W. R. Brown, of West Union, W. Va., the record, was determined by the judge sus- for plaintiff in error. taining the motion to dismiss the bill, which T. A. Brown, U. S. Atty., and T. M. Mcconceded the well-pleaded facts; but, while Intire, Sp. Asst. U. S. Atty., both of Parkthis is so, it does not appear that the merits ersburg, W. Va. of the controversy can be intelligently reach- Before WADDILL, ROSE, and PARKed without a clearer knowledge of the facts, ER, Circuit Judges. which will necessitate the taking of testimony and a statement of the accounts be- PARKER, Circuit Judge. The plaintiff tween the parties had in accordance with in error, Avery Thomas, hereinafter referred to as the defendant, was indicted for viola- meaning that they were manufactured July tion of section 1 of chapter 50 of the Act 24, 1922, which mark was on the cartons of February 13, 1913 (Comp. St. § 8603). which had been stolen. When found with The indictment contained four counts, charg- the cigarettes, defendant told a falsehood ing, respectively, the breaking of the seal of as to how he came to have them in possession, a freight car containing an interstate ship- stating to the officers that he had purchased ment of freight with intent to commit lar- them from a boy, and would get a bill of ceny, the entering of said freight car with sale for them and exhibit it to the officers. such intent, the larceny from said freight car This he did not do, and at the trial he tesof 10 cases of cigarettes, and the having pos- tified that he found the cigarettes lying unsession of cigarettes stolen from said car der a pile of cross-ties beside the railroad knowing same to have been stolen. Defend- track on the second night before they were ant entered a plea of not guilty to all of the taken from him by the officers. He further counts of the indictment, and was acquitted testified that, when stopped by the officers, on the first, second, and third counts, which he was on his way to return the cigarettes to charged, respectively, breaking, entering, and the place where he had found them. He

. larceny, but was convicted on the fourth admitted at the trial that he had heard of count, which charged unlawful possession of cigarettes being stolen from railroad cars the stolen goods knowing same to have been some time before he claimed to have found stolen. He alleges, as grounds for reversal, these, and his aunt, Mrs. Ruhl, whom he that the court erred in overruling his mo- introduced to corroborate his statement as tion for a directed verdict, made on the to finding the cigarettes beneath the crossground of the insufficiency of the evidence, ties, testified that she told him at the time and in admitting in evidence over his objec- that perhaps some one had stolen them. tion certain cigarettes which were found in There was much other evidence which it his possession shortly prior to his arrest. is not necessary to detail. Sufficient is it to [1] We have read the evidence carefully, say that the evidence was ample to support and are of opinion that it is amply sufficient the conclusion that the cigarettes found in to sustain the charge in the count of the in- possession of the defendant were stolen from dictment under which the defendant was con- the freight car described in the indictment victed. There was evidence tending to show while they were being transported in interthat on the night of August 5, 1922, the state commerce, and that defendant knew scal of a freight car was broken while it that they had been stolen therefrom when was standing on a side track of the Baltimore he had them in possession. The case was & Ohio Railroad Company at Central Sta- properly left to the decision of the jury. tion, W. Va., that the car was entered, and Chase v. U. S., 258 F. 911, 169 C. C. A. 631; that cigarettes being transported in inter- Cohen v. U. S. (C. C. A.) 277 F. 771. state commerce were stolen therefrom. There Counsel for defendants have raised a was testimony that on the night of the lar- question as to what presumption the law will ceny Iris Davis and Harry Dotson were seen raise from possession of goods stolen from taking goods from the car and putting them cars in violation of the statute. And while in a truck near by, and one witness testified the law seems well settled that recent possesthat the defendant was with Davis and Dot- sion will raise a presumption of guilt, we son at this time. Some months later of- deem it unnecessary to consider whether the ficers of the law went to the home of Mrs. possession here disclosed was sufficiently reDotson, mother of Harry Lotson, and grand- cent to give rise to the presumption. The mother of defendant, at whose home de- question here is not what presumption the fendant was living, and made inquiry as to law raises from the mere possession of such the whereabouts of her sons. Defendant stolen goods, for there was evidence other was there and heard the inquiry, and after than mere possession to justify the concluthe officers had left he took the stolen ciga- sion that defendant had the guilty knowlrettes from the house and was carrying them edge, which is an essential element of the in a sack along the railroad track near Cen- crime charged. tral at 3 o'clock in the morning, when he [2] Nor was it necessary that the governwas discovered by the officers and the ciga- ment show that the defendant knew that the rettes taken from him.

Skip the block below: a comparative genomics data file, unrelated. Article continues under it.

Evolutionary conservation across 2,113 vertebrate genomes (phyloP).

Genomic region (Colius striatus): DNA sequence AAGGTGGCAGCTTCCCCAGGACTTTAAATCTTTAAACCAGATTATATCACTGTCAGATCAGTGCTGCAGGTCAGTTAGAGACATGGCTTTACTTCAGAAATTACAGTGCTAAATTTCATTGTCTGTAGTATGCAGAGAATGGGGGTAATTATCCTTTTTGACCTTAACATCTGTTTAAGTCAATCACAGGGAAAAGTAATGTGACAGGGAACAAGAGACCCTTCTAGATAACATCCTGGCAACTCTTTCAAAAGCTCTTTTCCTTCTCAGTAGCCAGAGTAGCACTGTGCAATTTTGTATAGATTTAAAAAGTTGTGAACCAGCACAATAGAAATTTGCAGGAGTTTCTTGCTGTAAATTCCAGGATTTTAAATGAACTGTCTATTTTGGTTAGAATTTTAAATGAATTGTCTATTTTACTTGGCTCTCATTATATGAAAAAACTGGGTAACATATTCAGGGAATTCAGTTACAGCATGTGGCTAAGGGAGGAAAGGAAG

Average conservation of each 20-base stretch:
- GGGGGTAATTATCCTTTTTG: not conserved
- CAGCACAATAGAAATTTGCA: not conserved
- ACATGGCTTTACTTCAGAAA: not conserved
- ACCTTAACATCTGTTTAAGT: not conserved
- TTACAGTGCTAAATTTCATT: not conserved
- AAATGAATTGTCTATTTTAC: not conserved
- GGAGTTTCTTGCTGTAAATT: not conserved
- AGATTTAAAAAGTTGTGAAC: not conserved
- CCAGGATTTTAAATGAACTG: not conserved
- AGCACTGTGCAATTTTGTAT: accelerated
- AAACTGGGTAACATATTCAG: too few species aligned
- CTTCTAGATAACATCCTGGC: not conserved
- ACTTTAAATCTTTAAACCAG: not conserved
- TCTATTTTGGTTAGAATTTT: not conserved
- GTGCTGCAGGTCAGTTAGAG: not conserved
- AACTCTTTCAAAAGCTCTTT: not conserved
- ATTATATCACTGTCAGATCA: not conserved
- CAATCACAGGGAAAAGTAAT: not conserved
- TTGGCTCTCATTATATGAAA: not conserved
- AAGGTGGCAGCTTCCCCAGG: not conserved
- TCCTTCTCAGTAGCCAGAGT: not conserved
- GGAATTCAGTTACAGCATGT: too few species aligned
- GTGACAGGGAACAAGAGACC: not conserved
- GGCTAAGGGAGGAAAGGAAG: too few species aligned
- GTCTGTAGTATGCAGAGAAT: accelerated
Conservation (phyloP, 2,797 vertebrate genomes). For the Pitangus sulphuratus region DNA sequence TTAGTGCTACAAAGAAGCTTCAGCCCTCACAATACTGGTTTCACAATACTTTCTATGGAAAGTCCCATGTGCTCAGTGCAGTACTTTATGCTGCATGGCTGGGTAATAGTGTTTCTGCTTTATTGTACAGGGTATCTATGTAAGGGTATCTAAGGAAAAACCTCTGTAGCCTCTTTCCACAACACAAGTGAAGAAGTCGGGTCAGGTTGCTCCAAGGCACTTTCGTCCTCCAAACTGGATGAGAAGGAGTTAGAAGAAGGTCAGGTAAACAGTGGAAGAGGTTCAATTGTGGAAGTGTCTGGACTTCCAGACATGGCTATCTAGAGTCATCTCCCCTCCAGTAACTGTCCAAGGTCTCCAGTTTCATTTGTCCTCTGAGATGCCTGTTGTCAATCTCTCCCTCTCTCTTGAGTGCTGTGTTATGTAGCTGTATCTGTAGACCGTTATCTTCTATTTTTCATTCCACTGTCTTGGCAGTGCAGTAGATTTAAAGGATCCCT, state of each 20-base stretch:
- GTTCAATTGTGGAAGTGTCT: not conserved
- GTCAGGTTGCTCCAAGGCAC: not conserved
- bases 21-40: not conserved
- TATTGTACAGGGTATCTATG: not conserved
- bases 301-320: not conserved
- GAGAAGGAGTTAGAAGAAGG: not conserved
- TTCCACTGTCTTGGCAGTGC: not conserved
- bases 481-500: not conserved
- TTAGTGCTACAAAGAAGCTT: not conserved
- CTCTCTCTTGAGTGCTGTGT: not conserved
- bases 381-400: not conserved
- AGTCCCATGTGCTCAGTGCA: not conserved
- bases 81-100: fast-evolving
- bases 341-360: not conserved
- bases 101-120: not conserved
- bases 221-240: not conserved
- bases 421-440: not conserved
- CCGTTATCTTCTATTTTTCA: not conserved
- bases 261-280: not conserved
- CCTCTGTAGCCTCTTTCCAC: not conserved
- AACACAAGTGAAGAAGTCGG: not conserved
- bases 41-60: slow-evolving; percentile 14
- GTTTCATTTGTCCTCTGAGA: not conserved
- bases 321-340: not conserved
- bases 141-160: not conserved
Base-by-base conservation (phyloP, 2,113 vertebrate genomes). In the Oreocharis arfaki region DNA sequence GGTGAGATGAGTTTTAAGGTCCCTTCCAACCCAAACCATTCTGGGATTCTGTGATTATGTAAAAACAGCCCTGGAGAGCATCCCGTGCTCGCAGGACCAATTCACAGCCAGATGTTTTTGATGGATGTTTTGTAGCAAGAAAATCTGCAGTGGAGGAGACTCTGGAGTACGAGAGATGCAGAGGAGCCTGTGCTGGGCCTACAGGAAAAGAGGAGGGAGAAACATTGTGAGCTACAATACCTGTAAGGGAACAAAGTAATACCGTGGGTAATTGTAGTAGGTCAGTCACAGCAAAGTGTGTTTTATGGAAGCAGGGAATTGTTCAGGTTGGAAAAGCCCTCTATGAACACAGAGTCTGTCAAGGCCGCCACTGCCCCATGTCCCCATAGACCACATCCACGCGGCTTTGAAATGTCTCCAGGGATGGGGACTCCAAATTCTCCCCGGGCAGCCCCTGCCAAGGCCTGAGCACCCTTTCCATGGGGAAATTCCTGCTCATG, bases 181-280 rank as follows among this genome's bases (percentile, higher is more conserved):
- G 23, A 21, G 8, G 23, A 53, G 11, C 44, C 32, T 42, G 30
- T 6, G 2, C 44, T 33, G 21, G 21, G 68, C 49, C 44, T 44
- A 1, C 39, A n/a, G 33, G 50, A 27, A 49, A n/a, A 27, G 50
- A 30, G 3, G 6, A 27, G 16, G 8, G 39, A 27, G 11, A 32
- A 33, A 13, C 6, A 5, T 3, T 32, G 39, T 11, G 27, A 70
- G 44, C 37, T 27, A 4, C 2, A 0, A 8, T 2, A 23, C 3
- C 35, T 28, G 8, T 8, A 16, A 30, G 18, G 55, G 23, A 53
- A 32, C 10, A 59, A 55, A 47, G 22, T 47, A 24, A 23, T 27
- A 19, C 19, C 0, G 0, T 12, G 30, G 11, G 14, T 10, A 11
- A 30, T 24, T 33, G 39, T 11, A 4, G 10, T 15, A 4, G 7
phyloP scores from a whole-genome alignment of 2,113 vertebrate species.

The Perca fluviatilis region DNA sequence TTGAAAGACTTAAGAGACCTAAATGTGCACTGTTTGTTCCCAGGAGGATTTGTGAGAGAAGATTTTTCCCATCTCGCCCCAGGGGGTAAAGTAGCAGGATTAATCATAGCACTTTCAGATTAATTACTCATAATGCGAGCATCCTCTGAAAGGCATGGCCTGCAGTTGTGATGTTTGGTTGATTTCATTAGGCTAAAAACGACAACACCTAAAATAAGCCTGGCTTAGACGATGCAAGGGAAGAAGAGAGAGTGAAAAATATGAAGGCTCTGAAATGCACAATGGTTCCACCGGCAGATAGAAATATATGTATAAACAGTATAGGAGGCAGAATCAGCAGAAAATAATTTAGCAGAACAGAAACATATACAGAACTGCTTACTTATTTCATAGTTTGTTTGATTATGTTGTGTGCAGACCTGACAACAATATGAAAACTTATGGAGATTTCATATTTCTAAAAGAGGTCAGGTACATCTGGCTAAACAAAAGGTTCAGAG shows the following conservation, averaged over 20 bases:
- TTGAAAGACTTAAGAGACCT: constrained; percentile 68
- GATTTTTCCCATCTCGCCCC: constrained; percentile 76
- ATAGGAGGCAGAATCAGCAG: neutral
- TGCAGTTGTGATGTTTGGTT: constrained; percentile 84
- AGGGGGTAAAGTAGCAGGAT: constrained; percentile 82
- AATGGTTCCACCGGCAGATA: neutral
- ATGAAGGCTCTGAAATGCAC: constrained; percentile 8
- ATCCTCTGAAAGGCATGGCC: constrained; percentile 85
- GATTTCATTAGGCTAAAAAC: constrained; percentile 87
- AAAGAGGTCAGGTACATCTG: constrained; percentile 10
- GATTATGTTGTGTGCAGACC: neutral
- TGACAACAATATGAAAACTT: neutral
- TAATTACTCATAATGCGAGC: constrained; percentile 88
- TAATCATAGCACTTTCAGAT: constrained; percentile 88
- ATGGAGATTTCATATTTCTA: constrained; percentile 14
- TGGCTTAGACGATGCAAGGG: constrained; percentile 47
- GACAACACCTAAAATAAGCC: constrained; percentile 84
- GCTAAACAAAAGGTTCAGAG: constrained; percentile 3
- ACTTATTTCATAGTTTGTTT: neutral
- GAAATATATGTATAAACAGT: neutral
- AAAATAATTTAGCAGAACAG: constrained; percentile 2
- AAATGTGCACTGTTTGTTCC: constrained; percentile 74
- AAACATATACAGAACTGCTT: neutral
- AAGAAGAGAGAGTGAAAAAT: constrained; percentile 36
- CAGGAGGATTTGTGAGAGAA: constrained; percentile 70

cigarettes had be stolen from an interUpon examination the cigarettes were state shipment. “A person who receives found to correspond with those which had stolen chattels knowingly does so at the peril been stolen from the freight car some months of their having been stolen while in the before. The cartons bore the mark “G-242," course of interstate transportation. He can